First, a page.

When we speak about the path, we should keep in mind that there is only one path, and everyone who is going is on that one path.  It may look as if people were going in different directions; but as long as they are going, they are just on the path.

I have tried to find the simplest characteristics of the path, and I come up with two.  One is inclusiveness and the other is narrowness.  If your notion of the path is inclusive enough – I don’t mean just a mental notion, I mean your whole approach – if your approach is inclusive enough to include every other path, then you are on the one path.

That’s really all that needs to be said about it.  Wherever you come across anything that is exclusive in your path, well, that doesn’t mean that the path is wrong, it just means that to that extent you still haven’t completely discovered your own path.

[quote text=”You do what’s right, not because it’s easy or because it’s hard. You do it because you are alert to the guidance that comes to you.”]

The Narrowness is the Path

As for narrowness, when we are really alert to the guidance that leads us on the path, we find ourselves again and again confronted with what we call straits.  It is tough; it is difficult.  In the Christian context we say it is the Cross.  “The one who takes up my Cross and follows Me is my disciple.”  That is what is meant by narrowness.

You see immediately that this narrowness is by no means a contradiction to inclusiveness.  It is not one of those paradoxes that sometimes you find in the spiritual way.  These two really come from two different directions.  The narrowness of the path means that if it is truly your path – the one meant for you – you will have to find it narrow sooner or later.

That is very important, because if we are not alert to the fact that the very narrowness is the path, we are apt to say, “Oh well, this is getting too tough; this must not be my path.  I’d better try something else.”  The more difficult it gets – in the right sense – the more truly you can be sure you are on the path.

Of course, there is also a danger of turning this into some sort of idol and saying, “I always do the more difficult thing.”  That would be just as wrong as saying, “I always do the easier thing.”  There’s no difference between the two.  You do what’s right, not because it’s easy or because it’s hard.  You do it because you are alert to the guidance that comes to you.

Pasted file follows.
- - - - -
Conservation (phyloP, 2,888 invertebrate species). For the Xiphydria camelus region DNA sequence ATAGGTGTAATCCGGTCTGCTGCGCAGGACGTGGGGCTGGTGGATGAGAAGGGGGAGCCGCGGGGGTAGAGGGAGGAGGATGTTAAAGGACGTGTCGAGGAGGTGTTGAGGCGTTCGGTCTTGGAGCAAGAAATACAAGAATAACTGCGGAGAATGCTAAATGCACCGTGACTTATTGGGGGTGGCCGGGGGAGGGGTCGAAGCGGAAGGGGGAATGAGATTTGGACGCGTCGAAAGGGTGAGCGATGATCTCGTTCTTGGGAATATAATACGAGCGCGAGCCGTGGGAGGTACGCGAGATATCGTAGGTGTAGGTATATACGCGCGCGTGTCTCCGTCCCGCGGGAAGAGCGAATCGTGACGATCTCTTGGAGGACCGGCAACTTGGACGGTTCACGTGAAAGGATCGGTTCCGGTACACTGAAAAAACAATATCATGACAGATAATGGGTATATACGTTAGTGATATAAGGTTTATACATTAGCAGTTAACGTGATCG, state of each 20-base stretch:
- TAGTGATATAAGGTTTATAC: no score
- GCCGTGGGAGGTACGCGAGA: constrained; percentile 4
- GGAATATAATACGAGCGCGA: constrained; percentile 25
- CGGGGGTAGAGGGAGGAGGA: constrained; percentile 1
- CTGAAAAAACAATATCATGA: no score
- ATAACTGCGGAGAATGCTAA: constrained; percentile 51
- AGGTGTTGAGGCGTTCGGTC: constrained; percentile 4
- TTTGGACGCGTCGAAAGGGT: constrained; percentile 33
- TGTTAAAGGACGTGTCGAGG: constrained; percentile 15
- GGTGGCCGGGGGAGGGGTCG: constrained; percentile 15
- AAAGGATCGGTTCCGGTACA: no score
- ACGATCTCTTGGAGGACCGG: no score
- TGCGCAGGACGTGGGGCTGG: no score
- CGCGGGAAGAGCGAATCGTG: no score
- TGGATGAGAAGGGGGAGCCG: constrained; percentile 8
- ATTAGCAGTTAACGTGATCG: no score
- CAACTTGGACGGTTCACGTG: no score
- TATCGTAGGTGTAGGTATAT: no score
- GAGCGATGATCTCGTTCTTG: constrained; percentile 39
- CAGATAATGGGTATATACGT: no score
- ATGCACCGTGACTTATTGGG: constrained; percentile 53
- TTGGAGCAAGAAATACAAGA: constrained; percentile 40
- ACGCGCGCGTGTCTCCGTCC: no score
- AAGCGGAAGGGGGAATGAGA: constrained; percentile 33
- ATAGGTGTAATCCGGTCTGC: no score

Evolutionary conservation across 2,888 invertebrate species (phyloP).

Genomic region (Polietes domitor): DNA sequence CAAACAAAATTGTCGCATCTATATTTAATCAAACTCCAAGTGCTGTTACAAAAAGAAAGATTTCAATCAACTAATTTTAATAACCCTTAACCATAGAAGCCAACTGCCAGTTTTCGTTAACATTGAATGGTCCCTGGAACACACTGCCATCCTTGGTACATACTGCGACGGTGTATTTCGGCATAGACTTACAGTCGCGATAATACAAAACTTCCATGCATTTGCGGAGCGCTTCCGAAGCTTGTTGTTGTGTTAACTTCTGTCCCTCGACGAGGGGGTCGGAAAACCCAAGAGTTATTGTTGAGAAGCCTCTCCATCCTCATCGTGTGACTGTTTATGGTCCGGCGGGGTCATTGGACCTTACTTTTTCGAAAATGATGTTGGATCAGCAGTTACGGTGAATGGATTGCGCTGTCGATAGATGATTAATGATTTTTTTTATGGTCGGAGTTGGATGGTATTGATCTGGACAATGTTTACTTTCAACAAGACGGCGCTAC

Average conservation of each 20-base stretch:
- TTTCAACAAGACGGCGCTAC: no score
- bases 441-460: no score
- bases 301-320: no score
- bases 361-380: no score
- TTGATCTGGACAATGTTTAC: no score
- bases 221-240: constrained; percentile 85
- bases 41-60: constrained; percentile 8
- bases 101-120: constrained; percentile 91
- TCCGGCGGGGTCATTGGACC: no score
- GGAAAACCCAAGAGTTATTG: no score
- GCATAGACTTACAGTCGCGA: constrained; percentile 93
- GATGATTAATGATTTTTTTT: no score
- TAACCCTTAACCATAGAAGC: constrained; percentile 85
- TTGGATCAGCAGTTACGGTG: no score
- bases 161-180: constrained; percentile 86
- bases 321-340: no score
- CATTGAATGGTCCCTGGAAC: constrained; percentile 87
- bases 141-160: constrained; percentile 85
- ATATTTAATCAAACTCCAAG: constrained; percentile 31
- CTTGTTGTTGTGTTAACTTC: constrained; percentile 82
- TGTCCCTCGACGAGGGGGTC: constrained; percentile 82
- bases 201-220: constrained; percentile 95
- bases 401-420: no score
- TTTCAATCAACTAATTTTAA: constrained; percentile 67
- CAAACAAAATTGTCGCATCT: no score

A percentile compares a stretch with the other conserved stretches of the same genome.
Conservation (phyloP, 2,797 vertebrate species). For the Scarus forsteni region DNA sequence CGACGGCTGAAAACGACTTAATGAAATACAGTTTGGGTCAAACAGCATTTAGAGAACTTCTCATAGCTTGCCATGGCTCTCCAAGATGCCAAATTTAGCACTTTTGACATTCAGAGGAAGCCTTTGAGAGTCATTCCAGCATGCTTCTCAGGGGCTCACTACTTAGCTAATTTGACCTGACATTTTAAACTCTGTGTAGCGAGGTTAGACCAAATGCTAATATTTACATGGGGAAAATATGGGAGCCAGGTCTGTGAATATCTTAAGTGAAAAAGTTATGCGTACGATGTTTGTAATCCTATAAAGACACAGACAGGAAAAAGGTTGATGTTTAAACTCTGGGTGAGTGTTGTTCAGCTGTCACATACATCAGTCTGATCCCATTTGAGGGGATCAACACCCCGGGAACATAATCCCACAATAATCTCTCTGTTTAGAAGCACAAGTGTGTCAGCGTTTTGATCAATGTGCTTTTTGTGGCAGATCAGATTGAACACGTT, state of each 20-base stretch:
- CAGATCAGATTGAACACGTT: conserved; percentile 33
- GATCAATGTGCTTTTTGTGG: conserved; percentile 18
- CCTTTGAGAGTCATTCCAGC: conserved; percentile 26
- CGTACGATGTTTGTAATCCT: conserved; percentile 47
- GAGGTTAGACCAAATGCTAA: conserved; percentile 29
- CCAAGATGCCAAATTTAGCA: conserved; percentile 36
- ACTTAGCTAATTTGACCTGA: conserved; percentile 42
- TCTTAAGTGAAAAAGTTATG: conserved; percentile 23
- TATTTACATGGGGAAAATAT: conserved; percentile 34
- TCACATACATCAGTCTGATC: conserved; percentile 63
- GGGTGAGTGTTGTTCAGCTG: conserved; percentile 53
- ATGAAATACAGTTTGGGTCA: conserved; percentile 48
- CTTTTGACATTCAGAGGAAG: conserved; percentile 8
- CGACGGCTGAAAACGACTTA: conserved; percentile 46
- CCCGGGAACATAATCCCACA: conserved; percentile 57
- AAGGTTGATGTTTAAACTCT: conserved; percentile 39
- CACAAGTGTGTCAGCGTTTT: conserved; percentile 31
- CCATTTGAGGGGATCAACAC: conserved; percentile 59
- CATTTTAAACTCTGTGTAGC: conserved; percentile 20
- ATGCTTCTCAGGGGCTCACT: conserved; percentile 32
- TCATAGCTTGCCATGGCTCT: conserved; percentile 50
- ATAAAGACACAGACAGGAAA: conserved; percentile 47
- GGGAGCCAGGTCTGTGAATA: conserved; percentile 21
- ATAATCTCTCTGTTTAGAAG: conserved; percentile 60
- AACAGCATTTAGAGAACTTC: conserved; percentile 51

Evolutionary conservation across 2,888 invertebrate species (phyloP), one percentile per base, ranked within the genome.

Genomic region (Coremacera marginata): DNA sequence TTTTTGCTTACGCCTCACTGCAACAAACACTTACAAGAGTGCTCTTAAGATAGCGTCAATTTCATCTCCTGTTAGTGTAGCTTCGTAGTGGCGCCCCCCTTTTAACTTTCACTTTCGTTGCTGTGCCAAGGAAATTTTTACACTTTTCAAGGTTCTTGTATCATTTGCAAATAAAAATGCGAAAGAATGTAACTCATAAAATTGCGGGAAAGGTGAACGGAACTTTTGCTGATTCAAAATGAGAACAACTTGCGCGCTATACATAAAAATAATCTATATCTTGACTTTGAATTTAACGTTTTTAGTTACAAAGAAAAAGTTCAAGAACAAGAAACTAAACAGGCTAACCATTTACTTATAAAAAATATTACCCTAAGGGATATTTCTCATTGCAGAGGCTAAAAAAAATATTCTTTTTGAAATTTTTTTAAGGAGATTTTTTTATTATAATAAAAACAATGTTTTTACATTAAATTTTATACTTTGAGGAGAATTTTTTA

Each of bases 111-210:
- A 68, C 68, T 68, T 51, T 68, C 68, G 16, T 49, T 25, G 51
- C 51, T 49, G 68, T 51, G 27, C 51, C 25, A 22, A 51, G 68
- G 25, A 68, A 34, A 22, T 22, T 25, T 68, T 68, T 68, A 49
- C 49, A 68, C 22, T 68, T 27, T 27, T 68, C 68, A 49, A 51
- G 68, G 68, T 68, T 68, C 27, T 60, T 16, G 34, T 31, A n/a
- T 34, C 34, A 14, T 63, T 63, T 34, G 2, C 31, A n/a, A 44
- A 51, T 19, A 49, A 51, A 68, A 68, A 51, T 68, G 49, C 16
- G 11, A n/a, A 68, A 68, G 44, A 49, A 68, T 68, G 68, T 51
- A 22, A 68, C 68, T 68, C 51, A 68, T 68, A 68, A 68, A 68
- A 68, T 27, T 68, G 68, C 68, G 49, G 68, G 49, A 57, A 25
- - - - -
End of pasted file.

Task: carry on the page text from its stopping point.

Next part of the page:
Now I come to something which may at first sight seem specifically Christian – or Biblical, I should rather say.  But when you listen very carefully, you will see that we speak about a reality which is quite universal: faith.  Faith and the path are inseparable from one another.  Faith is that dynamism of going on the path.  Faith is what makes it possible for you to go on.

Now, you see immediately that faith in this sense must mean something other than believing something.  Faith includes believing in something, because life includes believing something.  But the emphasis on believing something, which we have connected with faith in recent Christian tradition, is lopsided, even dangerous, because in the full concept, faith is not primarily believing something, but is primarily trusting someone.  Faith is not giving your signature to a list of beliefs and dogmas.  That will come in eventually – but what faith is, from the very start, is courageous trust.  It may start simply with trust in life, and eventually open its way toward trust in the Source of all life.

Complexity and Simplicity

All of you, I’m sure, are struggling for simplicity of life.  But there’s a way of settling for simplicity that is simplistic, a kind of childish oversimplification.  You haven’t really dared to face the complexity of life.  That’s the danger.  And that’s where my recent experience started.

External life is tremendously complex.  The more you become alert to things, the more you realize how complex they are.  And I’m not even talking about natural things – just about something like switching on the light.  If you ever switch on a light, with a minimum degree of awareness, you would just be staggered by the complexity with which you are in touch.  Not only the people who work in the generators but the people who built the switch.  Those who did the wiring in the building.  Those who mined the metal.  And this is just the thinnest crust of complexity on this incredibly complex universe.

I have been aware for a long time of this outer complexity.  But you become aware, one day, of your inner complexity – of what has to happen when you take a piece of bread, what has to happen in your body so that you don’t die from that little piece of bread.  A hundred thousand little processes have to go on within your body to digest that piece of bread, over which you have absolutely no control and which you have never understood and which you never will understand.  And that’s supposedly you!

I haven’t even spoken about the psyche and the unconscious and all the complexities we find there.  In other words, what I call “me” and what I experience in living is somehow at the crossroads of that external and that internal complexity in which I am immersed.  And somehow I can find simplicity there.  I can find a still point there.